A Dose of La Clape: Visiting Chateau L’Hospitalet

L'Hospitalet wine

It may sound like a smutty seaside postcard, but in fact La Clape is a wonderful, seaside wine region very close to Narbonne in the South of France.

A ‘defined terroir’ within the Coteaux du Languedoc AOC, La Clape is dominated by a modest mountain overlooking the Mediterranean, a mere 10km or so away. It is classic garrigue territory: dusty, hot earth populated by wild thyme, rosemary and vines – and is one of the sunniest vine growing areas in France.

The wines are among the most exciting in the Languedoc: spicy, powerful and robust but blessed with a cooler, maritime-influenced climate and vine-loving limestone soils.

Nestled in a bowl in the hills is Chateau L’Hospitalet, the HQ of Gerard Bertrand. Gerard is something of a phenomenon in the south of France. A local boy made good, he first hit the headlines as a professional rugby player for Stade Francais and the French national team. Whilst still playing, he inherited the family’s wine business and has gradually built it up, acquiring vineyards and estates across the Languedoc. The jewel in the crown is L’Hospitalet, which he bought in 2002.

The estate is surrounded by 52ha of vines but in addition to a fully functioning winery it also comprises a hotel, restaurant, conference centre and public cellar door. Incredibly, it is the third most visited tourist attraction in the region. The top two are the old city in Carcasonne and an African themed safari park.

What is even more incredible is that despite the size of the business and the obvious commercial nous, the wines are outstanding. Not many wineries manage to combine quality and quantity, balancing the volume demands of the market with the desire to make brilliant wines that genuinely reflect their terroir. Bertrand and his team deserve a lot of praise for doing just that. Don’t take my word for it either, doing some background googling for this post, I discovered an old article on Jamie Goode’s website that made the same point, noting that “if France had more wine companies like this, they wouldn’t have too much to fear from new world competition.”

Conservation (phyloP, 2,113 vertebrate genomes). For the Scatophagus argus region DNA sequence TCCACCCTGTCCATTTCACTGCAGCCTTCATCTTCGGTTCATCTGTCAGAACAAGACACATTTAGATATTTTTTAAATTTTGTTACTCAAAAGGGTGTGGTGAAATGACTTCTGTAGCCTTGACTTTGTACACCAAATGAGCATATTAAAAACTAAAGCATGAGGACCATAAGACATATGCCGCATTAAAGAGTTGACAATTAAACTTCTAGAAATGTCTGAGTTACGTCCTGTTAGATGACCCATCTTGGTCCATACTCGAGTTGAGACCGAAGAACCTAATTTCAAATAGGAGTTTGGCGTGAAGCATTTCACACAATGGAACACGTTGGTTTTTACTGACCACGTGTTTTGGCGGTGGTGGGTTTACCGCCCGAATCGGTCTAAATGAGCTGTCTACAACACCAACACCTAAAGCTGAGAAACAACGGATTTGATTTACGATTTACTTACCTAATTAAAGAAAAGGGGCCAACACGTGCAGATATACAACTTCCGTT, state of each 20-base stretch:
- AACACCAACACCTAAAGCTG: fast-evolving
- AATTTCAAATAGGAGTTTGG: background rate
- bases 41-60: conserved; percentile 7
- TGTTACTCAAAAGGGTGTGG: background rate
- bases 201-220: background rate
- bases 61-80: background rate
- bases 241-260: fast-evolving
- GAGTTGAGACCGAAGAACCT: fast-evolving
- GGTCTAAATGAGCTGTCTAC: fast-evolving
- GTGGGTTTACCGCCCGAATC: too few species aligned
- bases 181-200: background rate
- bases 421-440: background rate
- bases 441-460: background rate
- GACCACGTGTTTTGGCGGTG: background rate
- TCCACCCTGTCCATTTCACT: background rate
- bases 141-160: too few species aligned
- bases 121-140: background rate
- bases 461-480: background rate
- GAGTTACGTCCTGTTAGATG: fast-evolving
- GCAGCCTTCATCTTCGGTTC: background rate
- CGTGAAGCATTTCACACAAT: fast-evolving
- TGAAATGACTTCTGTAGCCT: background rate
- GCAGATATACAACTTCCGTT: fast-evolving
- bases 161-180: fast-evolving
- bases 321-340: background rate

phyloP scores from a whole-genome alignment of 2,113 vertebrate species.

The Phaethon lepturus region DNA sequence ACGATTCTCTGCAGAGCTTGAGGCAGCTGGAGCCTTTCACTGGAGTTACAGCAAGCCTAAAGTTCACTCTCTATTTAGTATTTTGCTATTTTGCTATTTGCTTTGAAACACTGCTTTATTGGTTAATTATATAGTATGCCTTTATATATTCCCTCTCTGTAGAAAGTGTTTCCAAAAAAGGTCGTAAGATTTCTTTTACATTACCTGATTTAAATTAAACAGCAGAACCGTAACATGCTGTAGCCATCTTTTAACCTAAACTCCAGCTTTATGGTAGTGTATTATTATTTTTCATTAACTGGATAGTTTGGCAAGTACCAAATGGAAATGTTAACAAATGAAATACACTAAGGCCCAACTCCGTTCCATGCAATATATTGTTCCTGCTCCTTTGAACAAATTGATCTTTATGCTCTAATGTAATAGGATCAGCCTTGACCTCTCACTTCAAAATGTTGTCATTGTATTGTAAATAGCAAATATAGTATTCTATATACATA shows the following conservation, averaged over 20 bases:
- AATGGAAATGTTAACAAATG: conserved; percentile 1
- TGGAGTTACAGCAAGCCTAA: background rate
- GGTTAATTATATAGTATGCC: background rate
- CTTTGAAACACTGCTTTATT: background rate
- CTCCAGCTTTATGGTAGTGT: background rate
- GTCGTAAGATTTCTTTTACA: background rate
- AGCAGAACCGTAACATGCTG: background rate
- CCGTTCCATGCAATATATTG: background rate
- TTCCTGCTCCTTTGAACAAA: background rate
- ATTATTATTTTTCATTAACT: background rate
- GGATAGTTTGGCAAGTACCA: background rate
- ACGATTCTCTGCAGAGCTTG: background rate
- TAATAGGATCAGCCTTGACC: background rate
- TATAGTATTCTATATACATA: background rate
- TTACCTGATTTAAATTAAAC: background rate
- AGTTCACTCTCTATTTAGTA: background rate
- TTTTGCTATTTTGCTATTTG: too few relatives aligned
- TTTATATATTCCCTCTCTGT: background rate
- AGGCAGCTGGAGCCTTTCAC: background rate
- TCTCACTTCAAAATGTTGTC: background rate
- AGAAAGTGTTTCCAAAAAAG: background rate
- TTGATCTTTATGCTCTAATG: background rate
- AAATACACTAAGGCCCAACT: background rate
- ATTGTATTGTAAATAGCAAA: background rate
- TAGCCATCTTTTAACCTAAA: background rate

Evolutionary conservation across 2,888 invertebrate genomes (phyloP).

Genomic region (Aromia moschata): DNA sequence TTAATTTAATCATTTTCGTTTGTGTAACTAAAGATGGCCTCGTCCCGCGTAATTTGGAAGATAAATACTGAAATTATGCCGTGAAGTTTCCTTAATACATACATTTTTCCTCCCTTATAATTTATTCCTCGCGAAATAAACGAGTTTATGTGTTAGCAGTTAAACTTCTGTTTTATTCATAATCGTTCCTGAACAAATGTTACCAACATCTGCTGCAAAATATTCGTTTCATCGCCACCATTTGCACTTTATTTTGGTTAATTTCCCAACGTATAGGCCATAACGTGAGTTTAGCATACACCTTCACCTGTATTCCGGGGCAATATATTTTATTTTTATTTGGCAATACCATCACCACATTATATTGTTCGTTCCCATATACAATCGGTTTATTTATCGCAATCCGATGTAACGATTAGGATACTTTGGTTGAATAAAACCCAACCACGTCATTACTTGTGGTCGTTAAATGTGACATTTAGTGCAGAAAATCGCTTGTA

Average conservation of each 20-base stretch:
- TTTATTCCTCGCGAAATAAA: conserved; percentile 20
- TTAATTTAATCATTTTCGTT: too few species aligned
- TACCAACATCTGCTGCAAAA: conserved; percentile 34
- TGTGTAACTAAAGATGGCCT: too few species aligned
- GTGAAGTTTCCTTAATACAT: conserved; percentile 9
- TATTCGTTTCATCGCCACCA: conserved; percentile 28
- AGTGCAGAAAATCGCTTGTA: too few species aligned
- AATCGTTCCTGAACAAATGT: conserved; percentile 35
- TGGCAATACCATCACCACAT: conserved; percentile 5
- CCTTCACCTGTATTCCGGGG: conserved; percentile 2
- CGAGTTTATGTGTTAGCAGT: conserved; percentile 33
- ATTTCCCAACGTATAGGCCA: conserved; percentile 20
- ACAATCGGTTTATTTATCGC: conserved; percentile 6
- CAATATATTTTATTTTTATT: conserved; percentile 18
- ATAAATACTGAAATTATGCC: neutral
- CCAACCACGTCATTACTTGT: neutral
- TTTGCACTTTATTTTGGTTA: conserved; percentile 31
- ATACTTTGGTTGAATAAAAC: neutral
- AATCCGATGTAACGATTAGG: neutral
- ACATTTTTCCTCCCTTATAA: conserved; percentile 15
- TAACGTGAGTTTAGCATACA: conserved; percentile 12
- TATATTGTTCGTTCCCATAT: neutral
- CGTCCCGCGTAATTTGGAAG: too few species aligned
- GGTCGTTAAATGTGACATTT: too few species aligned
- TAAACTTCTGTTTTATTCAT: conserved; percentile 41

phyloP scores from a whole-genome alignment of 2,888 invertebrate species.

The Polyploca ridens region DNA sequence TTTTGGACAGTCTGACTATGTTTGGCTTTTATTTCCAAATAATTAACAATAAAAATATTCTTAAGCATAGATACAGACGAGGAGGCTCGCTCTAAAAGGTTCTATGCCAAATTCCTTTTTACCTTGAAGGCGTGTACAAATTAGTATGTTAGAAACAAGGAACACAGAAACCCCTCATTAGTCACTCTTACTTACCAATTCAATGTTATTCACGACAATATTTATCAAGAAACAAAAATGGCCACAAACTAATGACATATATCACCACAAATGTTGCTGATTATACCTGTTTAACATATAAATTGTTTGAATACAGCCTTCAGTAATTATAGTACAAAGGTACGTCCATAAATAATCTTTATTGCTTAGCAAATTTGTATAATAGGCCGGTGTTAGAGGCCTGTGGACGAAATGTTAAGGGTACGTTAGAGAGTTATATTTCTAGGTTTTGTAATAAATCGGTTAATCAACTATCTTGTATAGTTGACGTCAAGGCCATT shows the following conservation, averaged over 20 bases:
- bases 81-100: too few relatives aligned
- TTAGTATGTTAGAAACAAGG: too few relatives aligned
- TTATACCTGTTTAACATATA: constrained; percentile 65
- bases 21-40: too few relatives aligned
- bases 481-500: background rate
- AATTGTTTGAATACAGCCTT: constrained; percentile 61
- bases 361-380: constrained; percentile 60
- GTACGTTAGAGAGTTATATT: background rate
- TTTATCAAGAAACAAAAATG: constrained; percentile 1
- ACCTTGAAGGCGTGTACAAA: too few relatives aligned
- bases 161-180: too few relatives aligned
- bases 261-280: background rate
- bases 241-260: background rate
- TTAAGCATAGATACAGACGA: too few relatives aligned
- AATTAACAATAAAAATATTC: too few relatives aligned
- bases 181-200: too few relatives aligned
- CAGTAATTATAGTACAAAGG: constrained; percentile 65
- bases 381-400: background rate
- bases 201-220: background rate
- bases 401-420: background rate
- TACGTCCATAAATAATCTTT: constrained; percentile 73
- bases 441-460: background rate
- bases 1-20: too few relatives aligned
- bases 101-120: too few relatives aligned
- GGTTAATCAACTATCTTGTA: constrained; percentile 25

We began with a walk through the vines to the top of the hill overlooking the complex, learning how the carefully managed pine trees play an important part in the winery being officially certified as carbon neutral and spying the gorgeous stand alone vineyard (below) which lies in a sheltered dip sandwiched between the winery and the sea. This parcel ripens a full two weeks after the vines that surround the chateau, and is bottled separately.

Chateau L’HospitaletIf ever you wanted to understand the relationship between a wine’s taste and its place of origin then sipping a glass of that single vineyard wine from the spot the above photo was taken would be the perfect demonstration. With the sea breeze on your face and the wild herbs under your feet, matching the flavours to the environment could not be simpler.

After a quick whizz round the spotless, gravity-fed winery and it was time to taste. The Bertrand range is extensive ranging from classic varietal wines through to top class material from the estates in Minervois La Liviniere, Cigalus, Corbieres – and, of course, La Clape. Here are my top picks:

Viognier L’Hospitalet 2009 –

Rich, peachy nose with bags of flavour. Hints of spice and refreshing acidity. A ripe, summery wine. This might just become my house white this summer.

Chateau L’Hospitalet Blanc La Clape 2009 –

A blend of Bourbulenc, Vermentino, Marsanne and Roussanne that knocked me for six. Rich,, mouth-filling texture with ripe peachy fruit and stony minerality. Fantastic energy and lift with real refreshment on the finish. Wonderful balance between oak and fruit. Who needs Burgundy when you can drink this?

Chateau L’Hospitalet Rouge La Clape 2007 –

Like the white, this wine is sourced from the vineyards surrounding the chateau that we had just been walking through. Herby, warming and spicy with dark black olive fruit rounded out by the oak. Smooth and well-balanced but full of character with some classic cool La Clape minerality.

L’Hospitalet ‘Special Vineyard’ 2007 –

I’m not sure what the actual cuvee name for this is, but this is the wine made from that special stand alone vineyard by the sea. Tim likened it to an Islay whisky with its powerful saline, iodine characters. Big and bold with intense fruit, fine tannins and peppery spice. Excellent length too. This is a real gem that avoids the trap that so many flagship wines fall into: that of being overcooked in the winery and turning out glossy, sweet and polished but with no sense of its terroir.

Rivesaltes 1984 –

Yum. This was the bottle that found its way into my basket in the winery shop. Classic rancio wine with demerera sugar, almond and walnut notes alongside hints of Agen prunes and sultanas. Intense and full of character. That’s my Christmas day drinking sorted.

Post tasting there was just time to squeeze in a quick three hour lunch at L’Hospitalet’s restaurant involving raw scallops with wild thyme, grilled fillets of rascasse – both of which went wonderfully well with another bottle or two of L’Hospitalet Blanc – and finishing off with some fantastic local goats cheeses. A very fine way to spend an afternoon.

Chateau L’Hospitalet is open to visitors for tasting. You can find out more on their website www.gerard-bertrand.com or by emailing caveau@gerard-bertrand.com

Author:
Gareth Groves
Date:
29th June 2010


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